“Education for our children, we have to teach our children.” This was the message that we heard at our discussion about supporting the Church in Myanmar, formerly Burma. All schools had been closed since 2020 due to the Covid pandemic, and due to the unstable social situation, they still had not reopened in many country areas. In areas with little or no electricity or any access to the internet, if the school is closed there is no opportunity for any kind of education for the children. The parents do their best to provide food and security for their children. They passed on this message to us: we need to teach our children as well.
There may be as many as one million internal refugees in Myanmar, that is people who have had to leave their villages and towns due to the unsafe security situation. In five dioceses, the Church is caring for over 100,000 people in temporary camps, providing shelter, food and medical help. Already stretched to the limit, they have few resources left over for setting up learning centers as well. However, with whatever little they have parishes, convents and local communities have started over 400 education projects, relying on volunteer teachers and donations.
In five dioceses, the Church is caring for over 100,000 people in temporary camps, providing shelter, food and medical help. Already stretched to the limit, they have few resources left over for setting up learning centers as well.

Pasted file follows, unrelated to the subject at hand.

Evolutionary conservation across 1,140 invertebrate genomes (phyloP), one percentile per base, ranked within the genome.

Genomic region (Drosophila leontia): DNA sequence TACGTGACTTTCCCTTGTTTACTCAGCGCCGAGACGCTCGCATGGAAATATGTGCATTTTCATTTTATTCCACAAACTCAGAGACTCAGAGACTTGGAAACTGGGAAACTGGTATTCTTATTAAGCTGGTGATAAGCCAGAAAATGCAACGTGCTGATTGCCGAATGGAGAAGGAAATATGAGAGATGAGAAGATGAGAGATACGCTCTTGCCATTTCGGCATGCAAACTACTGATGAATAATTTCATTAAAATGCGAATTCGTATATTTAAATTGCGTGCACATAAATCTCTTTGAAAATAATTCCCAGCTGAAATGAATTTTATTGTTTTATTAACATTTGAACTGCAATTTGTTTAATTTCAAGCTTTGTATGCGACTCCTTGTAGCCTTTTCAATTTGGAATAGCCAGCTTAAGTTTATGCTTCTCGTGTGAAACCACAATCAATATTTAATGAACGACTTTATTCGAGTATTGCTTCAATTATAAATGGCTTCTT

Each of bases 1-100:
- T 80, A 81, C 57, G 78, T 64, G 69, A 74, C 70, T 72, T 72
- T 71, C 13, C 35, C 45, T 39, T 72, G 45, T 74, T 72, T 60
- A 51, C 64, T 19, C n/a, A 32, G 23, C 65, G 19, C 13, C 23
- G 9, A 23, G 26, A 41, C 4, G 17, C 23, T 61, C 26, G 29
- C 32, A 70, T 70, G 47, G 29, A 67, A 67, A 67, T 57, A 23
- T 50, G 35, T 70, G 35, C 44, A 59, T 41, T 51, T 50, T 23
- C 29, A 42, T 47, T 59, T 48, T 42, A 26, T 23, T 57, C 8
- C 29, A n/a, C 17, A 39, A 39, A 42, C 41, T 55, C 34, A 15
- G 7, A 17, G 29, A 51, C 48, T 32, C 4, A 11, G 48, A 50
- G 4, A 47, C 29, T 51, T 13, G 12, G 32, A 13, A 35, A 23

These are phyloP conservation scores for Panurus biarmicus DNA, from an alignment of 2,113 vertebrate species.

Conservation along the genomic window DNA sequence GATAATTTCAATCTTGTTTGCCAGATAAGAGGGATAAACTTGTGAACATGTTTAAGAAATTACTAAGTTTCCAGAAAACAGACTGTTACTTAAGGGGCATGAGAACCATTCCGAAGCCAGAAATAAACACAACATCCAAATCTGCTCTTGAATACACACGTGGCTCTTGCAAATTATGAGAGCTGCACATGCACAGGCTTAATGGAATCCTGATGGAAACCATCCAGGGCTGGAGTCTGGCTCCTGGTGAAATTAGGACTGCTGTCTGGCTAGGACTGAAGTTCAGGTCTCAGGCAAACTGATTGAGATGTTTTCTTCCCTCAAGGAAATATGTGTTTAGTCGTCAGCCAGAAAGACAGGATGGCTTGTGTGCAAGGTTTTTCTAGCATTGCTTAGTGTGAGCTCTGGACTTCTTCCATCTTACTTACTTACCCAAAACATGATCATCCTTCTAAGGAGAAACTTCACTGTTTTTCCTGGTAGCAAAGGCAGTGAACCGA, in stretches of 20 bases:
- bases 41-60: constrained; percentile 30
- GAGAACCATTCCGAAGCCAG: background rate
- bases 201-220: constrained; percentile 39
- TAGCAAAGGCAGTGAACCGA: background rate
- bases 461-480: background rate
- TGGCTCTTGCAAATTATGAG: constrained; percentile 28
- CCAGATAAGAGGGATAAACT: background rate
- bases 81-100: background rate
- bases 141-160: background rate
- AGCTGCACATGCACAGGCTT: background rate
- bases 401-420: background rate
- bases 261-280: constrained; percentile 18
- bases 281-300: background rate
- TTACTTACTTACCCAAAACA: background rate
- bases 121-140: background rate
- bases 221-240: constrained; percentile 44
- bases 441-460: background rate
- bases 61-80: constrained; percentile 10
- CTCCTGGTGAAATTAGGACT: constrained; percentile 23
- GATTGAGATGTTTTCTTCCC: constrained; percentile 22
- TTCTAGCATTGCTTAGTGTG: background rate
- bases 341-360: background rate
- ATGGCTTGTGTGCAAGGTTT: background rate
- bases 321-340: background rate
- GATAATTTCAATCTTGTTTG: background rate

Classes started in the shade of a tree or under plastic sheeting stretched between bamboo poles. But soon, the villagers would start the process of putting up temporary classrooms: level the land, cut down trees for timber, flatten the bamboo for flooring, weave bamboo into wall panels and add plastic sheeting for roofing. And then classes can begin. Still setting up these learning centers involves a great many challenges, but the resilience and dedication of the people involved means that the obstacles will be overcome to provide education for their children.
In consultation with Myanmar church leaders, the Seeds of Hope project was created. Due to the sweat and labor of the villagers, new classrooms have been built, and now we can support their efforts by providing educational supplies and living expenses for the volunteer teachers. Planting the seeds of education will give the whole community hope for a better tomorrow. These children have lost their homes; we are trying to make sure that they do not lose their futures as well.
Columban Fr. Leo Schumacher provided this update.